I think "Everything" needs to be qualified. If a language has no reflective ability at all (for example, it can't reference a method of an object by an abstract name, or store it in a variable), then do methods need to be objects as well? Are references objects? Are references and objects even different things? –  Joachim Sauer Sep 12 '12 at 8:31
    
@Joachim - good point. I qualified it as "every entity that your program operates on" in order to distinguish objects from meta-objects in the language like variable names and syntactic constructs. Obviously if your program actually operates on such things via reflection then they would need to be reified as real objects but that is not always going to be a requirement. Anyway, if you can think of a better qualification though then feel free to edit it in! –  mikera Sep 12 '12 at 8:52
    
"Class-based vs. prototype-based object models": but I would say that in both cases you have some sort of classification, i.e. you group together objects with a common structure and behaviour. –  Giorgio Sep 12 '12 at 9:59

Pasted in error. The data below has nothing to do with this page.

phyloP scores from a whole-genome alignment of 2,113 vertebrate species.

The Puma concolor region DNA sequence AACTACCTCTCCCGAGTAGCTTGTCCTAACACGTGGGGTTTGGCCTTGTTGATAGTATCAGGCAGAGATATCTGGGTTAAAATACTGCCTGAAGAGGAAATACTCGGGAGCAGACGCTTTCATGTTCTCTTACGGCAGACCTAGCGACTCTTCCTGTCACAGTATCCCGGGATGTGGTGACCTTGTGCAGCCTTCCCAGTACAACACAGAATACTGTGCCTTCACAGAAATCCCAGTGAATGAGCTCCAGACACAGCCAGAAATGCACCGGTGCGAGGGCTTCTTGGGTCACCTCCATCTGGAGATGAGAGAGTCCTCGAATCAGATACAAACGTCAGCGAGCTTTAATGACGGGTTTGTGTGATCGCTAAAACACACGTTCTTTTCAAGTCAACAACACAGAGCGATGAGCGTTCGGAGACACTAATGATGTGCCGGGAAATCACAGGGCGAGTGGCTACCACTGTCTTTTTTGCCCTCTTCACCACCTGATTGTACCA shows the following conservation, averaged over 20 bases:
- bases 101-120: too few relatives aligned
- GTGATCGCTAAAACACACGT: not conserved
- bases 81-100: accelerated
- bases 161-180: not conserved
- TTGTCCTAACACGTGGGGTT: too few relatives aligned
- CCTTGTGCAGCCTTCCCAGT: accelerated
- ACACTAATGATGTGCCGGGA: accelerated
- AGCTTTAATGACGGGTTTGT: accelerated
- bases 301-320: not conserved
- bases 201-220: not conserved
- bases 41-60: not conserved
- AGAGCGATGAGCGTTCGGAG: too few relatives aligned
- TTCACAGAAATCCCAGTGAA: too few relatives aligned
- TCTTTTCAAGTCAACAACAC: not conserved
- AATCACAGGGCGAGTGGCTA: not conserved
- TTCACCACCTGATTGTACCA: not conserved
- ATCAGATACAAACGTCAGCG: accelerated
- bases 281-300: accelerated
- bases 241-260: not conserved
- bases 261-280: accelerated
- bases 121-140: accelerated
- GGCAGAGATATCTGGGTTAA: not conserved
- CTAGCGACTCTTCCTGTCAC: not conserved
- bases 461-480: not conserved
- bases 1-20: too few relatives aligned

OO, according to Alan Kay is all about message passing, and that's it. You will see that qualities such as polymorphism and encapsulation are actually derived from message passing.

Now that stance is in fact very extreme, because it basically means that only Smalltalk and languages alike would qualify.

I think you can define OO as building your system on entities, that fully encapsulate their state, and that are rendered exchangeable due to their inherent polymorphous qualities. One could thus argue a purely OO language ensures these two core qualities are always met. What renders OO languages "impure" would be mechanisms that allow the creation of constructs that do not meet these criteria, such as the possibilities to:

  • declare public fields
  • declare variables that can only hold instances of a specific class and its subclasses (i.e. variables should be typed against interfaces, which is what the biological objects communicate through in Kay's anology), which is rendered even narrower if the class in question is final, as that leaves even less room for polymorphism
  • declare primitives

Then again, IMHO language purity is more a weakness than a strength. OO is not a silver bullet. No single paradigm is.

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+1 for "OO is not a silver bullet". –  Andres F. Sep 12 '12 at 12:14